So that I could surprise the girls after school today (SCHOOL!!! SCHOOL!!!! SCHOOOOOOL!!!!!), I finished up some little laminated cut-outs that I've been thinking about and figuring out for the last couple of days. The theme?
The farm, of course. We've got a nice big barn, a farmer, a horse and cow, a fat little pig, a duck and a chick and a nest. I drew the templates on template plastic and then cut them out double-sided, with scrapbook paper on one side and this really awesome vintage wood-grain printed paper on the other side (I found the paper at the Goodwill Outlet Store, as part of a book of samples for some Japanese company that printed laminate? Anyway, FULL of paper with faux wood grain and marble and cork and stuff). I did it a really stupid way that made it take forever, however--next time, I will spraymount the papers together, then cut them all as one piece, instead of cutting out each side individually and then fussing them together interminably.
Laminated, they're nice and sturdy, and their simple forms and two-dimensionality is actually really engaging--I've already seen the girls use that in some interesting ways in their play this afternoon, and when Sydney spilled her chocolate soymilk all over the farmer and her barn, I was extra-stoked about the laminating. It's as easy to make two of something as it is to make one, by the way, so I have a second farm play set up in my pumpkinbear etsy shop today.
It seems, yes, that for my girl Willow, the farm, unlike her other passions of outer space, the ocean, earthworms, the Nutcracker, rollerblading, and all the other billion things she loves and forgets about and then loves again later in a slightly different way, farming is no passing, here-and-there fancy.
Willow loves farms like she loves dinosaurs.
I totally get this, by the way. Although Sydney and her dear daddy are generalists, interested in billions of things but not to the exclusion of billions of other things, Willow and I are obsessives. She loves dinosaurs and farms the way I love handicraft, say, or medieval literature, or 1980s pop culture.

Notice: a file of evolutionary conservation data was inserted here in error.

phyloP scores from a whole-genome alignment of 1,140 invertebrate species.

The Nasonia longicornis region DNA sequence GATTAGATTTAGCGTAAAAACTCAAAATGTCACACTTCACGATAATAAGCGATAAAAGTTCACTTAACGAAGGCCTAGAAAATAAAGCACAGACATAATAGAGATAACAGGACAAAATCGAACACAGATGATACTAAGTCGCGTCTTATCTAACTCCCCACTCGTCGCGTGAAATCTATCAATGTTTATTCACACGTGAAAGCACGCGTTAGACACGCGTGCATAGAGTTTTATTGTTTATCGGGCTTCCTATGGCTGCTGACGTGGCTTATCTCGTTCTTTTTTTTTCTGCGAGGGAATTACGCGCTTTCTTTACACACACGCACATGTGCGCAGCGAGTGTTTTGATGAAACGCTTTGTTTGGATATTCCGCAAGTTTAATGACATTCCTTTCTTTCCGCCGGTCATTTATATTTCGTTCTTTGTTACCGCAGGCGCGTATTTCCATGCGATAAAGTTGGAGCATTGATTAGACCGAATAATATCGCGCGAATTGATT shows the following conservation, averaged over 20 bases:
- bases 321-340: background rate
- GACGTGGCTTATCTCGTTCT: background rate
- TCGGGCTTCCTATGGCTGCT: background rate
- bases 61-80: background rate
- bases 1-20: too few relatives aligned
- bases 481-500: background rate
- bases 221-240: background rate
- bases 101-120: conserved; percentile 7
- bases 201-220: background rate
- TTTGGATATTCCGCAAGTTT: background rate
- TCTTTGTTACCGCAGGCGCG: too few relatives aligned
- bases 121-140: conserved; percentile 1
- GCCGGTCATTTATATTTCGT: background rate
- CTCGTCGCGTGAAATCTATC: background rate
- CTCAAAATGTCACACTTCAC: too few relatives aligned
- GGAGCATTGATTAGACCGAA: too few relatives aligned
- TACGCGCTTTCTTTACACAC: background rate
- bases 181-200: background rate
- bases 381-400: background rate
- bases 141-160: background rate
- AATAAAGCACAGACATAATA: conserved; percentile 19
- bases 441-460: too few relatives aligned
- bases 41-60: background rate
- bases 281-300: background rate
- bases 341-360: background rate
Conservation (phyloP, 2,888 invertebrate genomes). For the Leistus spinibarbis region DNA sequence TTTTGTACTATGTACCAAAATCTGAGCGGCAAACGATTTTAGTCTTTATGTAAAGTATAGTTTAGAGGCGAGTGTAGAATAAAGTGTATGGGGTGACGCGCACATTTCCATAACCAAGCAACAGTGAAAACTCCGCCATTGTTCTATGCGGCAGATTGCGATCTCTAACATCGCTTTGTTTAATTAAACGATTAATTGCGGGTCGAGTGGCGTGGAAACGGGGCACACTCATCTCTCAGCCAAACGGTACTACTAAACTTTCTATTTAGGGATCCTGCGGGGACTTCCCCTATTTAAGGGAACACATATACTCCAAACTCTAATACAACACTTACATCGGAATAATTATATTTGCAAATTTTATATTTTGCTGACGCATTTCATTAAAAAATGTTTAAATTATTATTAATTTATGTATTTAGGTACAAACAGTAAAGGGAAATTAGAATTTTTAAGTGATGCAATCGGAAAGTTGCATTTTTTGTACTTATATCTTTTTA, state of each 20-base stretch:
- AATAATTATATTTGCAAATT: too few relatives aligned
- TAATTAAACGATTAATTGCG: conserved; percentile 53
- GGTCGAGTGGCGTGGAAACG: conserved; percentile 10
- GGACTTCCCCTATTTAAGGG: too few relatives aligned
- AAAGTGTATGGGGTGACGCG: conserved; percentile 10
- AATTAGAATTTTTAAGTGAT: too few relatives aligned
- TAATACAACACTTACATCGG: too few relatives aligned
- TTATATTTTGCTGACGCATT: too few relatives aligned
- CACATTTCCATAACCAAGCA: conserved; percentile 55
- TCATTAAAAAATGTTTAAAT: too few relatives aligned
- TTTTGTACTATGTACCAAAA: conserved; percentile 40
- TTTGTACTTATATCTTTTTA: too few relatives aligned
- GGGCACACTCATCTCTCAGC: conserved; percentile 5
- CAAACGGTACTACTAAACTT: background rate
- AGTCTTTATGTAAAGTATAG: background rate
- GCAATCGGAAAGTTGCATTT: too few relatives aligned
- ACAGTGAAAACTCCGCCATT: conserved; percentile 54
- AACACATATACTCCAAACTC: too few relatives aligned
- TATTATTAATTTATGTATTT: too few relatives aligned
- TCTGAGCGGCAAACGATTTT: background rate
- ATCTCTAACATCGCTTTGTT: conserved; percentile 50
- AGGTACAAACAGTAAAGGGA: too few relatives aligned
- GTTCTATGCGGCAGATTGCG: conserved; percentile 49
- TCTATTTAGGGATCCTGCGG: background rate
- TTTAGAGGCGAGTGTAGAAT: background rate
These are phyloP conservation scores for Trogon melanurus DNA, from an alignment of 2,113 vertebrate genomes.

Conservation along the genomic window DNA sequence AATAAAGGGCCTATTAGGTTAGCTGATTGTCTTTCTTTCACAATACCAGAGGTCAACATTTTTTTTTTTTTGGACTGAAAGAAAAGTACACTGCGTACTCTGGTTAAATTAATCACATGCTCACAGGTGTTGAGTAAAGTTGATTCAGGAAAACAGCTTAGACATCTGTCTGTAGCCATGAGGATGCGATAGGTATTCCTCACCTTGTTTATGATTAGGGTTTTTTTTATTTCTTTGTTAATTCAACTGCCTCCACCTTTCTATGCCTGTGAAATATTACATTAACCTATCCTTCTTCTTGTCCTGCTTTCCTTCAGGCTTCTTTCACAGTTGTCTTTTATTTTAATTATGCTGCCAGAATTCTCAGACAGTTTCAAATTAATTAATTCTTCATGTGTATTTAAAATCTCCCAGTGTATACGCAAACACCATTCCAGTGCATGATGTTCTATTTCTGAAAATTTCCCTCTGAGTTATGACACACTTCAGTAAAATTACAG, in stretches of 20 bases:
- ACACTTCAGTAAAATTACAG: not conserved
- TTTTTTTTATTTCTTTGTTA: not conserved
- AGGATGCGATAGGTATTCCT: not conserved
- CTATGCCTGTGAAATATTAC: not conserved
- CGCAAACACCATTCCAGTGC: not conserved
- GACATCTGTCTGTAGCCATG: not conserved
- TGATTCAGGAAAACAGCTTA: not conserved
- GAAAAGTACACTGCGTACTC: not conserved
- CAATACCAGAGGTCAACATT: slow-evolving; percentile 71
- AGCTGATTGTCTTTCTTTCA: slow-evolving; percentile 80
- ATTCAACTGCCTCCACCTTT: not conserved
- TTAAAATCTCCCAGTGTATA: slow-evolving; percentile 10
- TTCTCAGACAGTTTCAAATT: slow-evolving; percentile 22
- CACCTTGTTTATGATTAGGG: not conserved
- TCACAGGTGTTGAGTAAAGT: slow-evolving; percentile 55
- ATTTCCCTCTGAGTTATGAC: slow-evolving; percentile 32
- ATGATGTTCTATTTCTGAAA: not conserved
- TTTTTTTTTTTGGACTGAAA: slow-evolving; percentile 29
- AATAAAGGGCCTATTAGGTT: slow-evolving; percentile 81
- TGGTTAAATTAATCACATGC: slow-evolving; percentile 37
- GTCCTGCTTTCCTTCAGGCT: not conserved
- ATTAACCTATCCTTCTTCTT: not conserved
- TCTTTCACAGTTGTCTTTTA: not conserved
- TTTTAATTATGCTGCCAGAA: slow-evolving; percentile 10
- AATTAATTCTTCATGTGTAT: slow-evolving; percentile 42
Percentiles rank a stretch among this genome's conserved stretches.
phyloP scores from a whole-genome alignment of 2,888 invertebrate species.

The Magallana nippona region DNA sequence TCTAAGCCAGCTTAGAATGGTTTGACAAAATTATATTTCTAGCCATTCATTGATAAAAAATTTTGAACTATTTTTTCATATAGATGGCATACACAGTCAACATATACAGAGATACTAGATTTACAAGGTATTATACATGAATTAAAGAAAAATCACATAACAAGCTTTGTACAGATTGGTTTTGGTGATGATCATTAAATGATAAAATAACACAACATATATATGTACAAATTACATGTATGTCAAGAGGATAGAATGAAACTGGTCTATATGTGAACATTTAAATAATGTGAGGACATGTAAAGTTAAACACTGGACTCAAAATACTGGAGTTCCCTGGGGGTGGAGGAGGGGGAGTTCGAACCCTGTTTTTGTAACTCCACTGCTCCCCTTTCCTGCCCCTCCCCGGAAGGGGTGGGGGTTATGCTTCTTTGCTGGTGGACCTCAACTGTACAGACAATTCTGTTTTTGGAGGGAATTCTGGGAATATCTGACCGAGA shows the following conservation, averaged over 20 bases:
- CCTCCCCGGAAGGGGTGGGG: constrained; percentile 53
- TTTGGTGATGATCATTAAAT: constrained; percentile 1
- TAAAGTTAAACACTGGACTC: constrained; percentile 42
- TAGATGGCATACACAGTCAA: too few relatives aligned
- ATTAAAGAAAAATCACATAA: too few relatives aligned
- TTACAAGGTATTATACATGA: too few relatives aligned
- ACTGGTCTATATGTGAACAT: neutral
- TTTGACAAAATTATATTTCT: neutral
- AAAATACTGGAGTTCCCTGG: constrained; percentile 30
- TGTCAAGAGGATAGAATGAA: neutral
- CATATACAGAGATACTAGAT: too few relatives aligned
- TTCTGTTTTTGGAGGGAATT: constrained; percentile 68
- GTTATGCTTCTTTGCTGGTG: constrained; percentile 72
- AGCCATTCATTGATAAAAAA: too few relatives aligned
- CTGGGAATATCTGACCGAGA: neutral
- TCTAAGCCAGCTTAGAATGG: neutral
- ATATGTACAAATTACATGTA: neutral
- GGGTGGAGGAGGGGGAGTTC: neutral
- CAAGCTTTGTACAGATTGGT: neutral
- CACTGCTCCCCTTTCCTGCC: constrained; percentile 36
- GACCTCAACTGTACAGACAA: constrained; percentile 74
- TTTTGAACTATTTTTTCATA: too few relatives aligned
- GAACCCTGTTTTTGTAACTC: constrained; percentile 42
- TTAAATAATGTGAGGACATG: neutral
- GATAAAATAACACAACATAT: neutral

The fun thing, though, is the way Will gets us all passionate about her passions. Sydney, at almost two years younger, is always a willing follower (and growing to be sometimes a leader, that big girl), but I wouldn't have told you this time last year, a brown yard languishing out the window, that this time this year I'd have a little garden--A lasagna garden, to be exact, and today I harvested cranberry beans, orange tomatoes, husk cherries, and jalepeno peppers. Tomorrow I plan to cut some kale.
I also couldn't have told you that during our trip to California, in between all the beaches and aquariums and hands-on museums we could handle, I would research and discover a wonderful little farm for us to tour one day. Ardenwood had enough baby goats for Sydney to get over her goat-phobia slightly, and a lovely docent for me to once again obnoxiously out-docent (I can't help myself--she tells me that farm women had to hang all their clothes to dry, and I talk about the benefits of shade-drying versus sun-bleaching. She shows me the one-piece clothespins they used, and I tell her how to make clothespin dolls. She tells me that blue jeans take forever to dry on the line, and did I know that they were invented in California, and I tell her that the adoption of the clothing of poor workmen into mainstream society is a metaphor for Americanization, etc.) It also had some handy tips for my own at-home gardening and someday farm dreaming:Most importantly, however, it had, as have the best tourist farms we've visited, several working fields of crops to examine. Upon seeing them, my future farm girl stooped to examine a few plants up close, then immediately took off down the rows:
Trying to envision just where to put the big barn with the baby chickens and the baby kittens and the stall for every horse, I bet.